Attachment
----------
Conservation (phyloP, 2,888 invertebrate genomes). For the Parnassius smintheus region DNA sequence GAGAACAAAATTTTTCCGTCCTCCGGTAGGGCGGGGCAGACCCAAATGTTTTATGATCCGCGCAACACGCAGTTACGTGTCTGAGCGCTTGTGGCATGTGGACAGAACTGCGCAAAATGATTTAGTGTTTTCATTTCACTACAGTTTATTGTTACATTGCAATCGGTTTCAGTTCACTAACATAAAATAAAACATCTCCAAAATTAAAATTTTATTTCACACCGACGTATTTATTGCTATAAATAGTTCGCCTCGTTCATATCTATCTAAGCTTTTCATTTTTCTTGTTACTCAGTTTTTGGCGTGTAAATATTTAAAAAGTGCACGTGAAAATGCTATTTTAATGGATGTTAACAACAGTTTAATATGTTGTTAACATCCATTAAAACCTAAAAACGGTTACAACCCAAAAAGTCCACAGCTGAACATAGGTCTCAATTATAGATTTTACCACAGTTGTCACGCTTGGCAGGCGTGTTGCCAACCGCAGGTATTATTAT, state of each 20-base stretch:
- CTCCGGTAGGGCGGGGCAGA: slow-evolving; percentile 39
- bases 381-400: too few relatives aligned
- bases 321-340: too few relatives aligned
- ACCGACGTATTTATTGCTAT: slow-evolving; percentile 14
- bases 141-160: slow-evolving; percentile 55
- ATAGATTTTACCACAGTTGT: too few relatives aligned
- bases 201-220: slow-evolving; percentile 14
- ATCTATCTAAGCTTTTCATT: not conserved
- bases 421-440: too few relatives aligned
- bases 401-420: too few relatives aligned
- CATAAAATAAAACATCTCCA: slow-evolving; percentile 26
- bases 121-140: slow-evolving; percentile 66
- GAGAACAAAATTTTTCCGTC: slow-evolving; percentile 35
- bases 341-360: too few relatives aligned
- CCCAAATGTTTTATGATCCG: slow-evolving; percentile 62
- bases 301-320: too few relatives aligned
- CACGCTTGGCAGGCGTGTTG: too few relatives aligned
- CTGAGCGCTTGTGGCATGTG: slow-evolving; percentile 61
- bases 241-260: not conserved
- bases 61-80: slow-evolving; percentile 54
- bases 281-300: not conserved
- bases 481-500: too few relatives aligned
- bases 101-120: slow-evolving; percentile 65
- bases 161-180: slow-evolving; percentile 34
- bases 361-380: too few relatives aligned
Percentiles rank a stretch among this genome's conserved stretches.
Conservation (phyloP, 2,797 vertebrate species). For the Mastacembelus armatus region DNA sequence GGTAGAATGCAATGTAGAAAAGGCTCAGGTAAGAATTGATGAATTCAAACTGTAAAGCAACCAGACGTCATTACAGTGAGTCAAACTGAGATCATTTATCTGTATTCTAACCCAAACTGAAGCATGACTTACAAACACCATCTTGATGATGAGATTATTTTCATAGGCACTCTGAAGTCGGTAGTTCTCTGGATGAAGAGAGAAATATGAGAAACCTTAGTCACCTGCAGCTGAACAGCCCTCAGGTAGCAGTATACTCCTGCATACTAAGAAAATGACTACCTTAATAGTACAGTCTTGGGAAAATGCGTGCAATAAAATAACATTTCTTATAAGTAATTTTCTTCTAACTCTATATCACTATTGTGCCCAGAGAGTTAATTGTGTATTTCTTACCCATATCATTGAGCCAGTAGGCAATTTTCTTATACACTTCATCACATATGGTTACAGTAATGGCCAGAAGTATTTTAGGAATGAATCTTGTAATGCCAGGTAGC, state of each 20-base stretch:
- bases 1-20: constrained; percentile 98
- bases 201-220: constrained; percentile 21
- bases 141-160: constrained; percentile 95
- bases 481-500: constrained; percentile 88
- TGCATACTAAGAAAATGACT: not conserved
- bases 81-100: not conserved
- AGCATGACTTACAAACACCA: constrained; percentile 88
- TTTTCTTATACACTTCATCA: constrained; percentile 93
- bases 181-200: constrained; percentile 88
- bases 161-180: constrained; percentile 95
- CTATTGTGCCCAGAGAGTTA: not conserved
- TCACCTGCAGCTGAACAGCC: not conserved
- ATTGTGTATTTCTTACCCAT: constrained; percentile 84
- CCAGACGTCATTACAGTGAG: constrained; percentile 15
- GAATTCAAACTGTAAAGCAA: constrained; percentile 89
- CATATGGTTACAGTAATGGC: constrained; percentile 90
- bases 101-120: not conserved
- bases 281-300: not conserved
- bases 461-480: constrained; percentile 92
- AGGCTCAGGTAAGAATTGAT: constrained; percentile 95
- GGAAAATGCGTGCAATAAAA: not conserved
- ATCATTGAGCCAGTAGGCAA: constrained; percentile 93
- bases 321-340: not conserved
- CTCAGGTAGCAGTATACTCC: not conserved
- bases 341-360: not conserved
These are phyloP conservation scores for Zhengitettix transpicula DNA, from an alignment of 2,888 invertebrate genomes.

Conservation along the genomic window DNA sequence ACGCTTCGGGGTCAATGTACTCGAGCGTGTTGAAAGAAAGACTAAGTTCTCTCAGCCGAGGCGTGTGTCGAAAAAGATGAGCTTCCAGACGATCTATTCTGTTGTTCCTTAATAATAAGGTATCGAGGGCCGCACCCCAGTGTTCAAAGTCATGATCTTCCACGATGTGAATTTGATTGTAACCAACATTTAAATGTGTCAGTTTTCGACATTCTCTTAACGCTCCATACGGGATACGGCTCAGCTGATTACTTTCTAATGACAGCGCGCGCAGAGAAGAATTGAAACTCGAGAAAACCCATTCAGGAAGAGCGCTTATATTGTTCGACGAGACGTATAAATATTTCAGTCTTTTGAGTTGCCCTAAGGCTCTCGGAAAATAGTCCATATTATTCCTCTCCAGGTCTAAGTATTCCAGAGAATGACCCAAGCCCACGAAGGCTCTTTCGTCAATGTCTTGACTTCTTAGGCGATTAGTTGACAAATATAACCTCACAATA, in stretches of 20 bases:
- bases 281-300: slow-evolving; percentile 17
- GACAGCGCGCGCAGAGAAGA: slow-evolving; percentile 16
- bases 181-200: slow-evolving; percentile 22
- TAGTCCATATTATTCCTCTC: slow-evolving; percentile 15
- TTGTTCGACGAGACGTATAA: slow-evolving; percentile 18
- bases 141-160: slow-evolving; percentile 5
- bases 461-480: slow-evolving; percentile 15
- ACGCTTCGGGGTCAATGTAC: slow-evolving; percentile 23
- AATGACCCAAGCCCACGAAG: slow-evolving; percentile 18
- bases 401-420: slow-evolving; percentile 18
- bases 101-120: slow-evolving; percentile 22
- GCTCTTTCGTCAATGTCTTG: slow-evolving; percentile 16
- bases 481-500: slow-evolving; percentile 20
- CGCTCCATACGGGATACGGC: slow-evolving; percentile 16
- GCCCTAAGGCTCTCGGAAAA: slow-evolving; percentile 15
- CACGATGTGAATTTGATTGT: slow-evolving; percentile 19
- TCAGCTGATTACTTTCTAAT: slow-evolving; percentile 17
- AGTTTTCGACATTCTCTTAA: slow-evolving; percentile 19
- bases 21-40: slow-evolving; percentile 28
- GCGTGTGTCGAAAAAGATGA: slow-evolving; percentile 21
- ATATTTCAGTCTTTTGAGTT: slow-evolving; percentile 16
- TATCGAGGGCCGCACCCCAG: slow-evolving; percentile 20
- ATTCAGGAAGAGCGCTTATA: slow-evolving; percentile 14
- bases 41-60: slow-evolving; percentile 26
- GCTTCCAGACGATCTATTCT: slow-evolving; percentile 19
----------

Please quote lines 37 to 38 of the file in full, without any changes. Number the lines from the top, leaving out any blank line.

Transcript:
- bases 181-200: constrained; percentile 88
- bases 161-180: constrained; percentile 95